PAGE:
What Effect Do Acidic Foods Have on the Body?
Side effects associated with consuming foods that are too acidic include listlessness, depression, headaches, acne, dry skin, mood swings, poor digestion, brittle nails and hair, and sensitive gums. A mild case of acidosis can increase free radicals in your body, decreasing your cellular energy.
In a constant state of acidosis, your body uses its available minerals to help balance its pH levels. Calcium is the most important mineral your body uses to neutralize acid. When your body repeatedly leaches calcium from your bones, you may start to develop conditions such as osteoporosis. Acidosis is also a major factor in stressing your body and increasing your cortisol levels, which affects sleep patterns. Acidosis can cause kidney stones, lower growth hormones, increased body fat and a reduction in muscle mass.
Foods That Form Acids
Some foods are more acidic than others. By avoiding overly acidic foods, you can help balance the pH levels in your body. Dairy products, including all types of cheeses, butter and milk, are acidic. Meat from venison, wild game, poultry, shellfish, coldwater fish and cattle is also acidic. Other acidic products include many prescription drugs, coffee, soft drinks, alcohol, soy and whey protein isolates, margarine and synthetic vitamins.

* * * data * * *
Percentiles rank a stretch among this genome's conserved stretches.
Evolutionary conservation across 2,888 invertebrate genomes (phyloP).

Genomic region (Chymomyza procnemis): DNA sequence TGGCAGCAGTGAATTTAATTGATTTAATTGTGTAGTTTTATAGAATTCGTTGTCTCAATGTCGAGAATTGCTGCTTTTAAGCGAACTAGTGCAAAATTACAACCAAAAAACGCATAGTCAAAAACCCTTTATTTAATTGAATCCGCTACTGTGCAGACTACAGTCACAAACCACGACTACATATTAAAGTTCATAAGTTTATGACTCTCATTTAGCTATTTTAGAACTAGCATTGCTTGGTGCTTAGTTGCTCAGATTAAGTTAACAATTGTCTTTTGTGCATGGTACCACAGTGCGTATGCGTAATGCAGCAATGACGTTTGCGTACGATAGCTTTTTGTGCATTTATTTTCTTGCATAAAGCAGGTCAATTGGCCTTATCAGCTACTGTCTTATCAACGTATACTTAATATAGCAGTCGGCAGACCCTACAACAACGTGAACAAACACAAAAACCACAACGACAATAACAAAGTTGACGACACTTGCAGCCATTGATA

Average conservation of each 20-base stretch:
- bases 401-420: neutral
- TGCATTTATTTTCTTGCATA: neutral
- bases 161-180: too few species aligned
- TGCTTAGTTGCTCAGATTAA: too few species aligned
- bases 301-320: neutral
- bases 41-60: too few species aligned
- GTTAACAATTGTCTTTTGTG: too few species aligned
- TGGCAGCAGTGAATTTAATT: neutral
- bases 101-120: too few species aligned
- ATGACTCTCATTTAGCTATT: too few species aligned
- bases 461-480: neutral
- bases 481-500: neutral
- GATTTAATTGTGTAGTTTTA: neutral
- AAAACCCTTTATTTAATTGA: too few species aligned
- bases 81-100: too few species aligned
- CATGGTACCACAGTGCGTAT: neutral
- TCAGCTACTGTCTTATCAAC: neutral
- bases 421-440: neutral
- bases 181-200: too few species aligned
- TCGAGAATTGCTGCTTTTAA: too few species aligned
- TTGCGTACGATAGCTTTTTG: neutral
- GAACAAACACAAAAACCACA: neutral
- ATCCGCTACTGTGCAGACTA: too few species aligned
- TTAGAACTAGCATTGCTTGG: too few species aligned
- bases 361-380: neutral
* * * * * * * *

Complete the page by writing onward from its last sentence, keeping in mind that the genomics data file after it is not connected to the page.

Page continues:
Creating a Healthy Balance
Just because a food is acid-forming doesn't mean you shouldn't eat it. You need some acid-forming foods in your diet because they are sources of important nutrients such as heart-healthy fatty acids from fish and B vitamins from grains. The key is to eschew unhealthy acid-forming foods like potato chips, refined grains, sweeteners and colas, and choose healthy sources like lean meats, whole grains and plain dairy. Make sure to eat plenty of alkalizing fruits and vegetables. If you fill half your plate with fruits and vegetables at each meal, you're on your way to better health.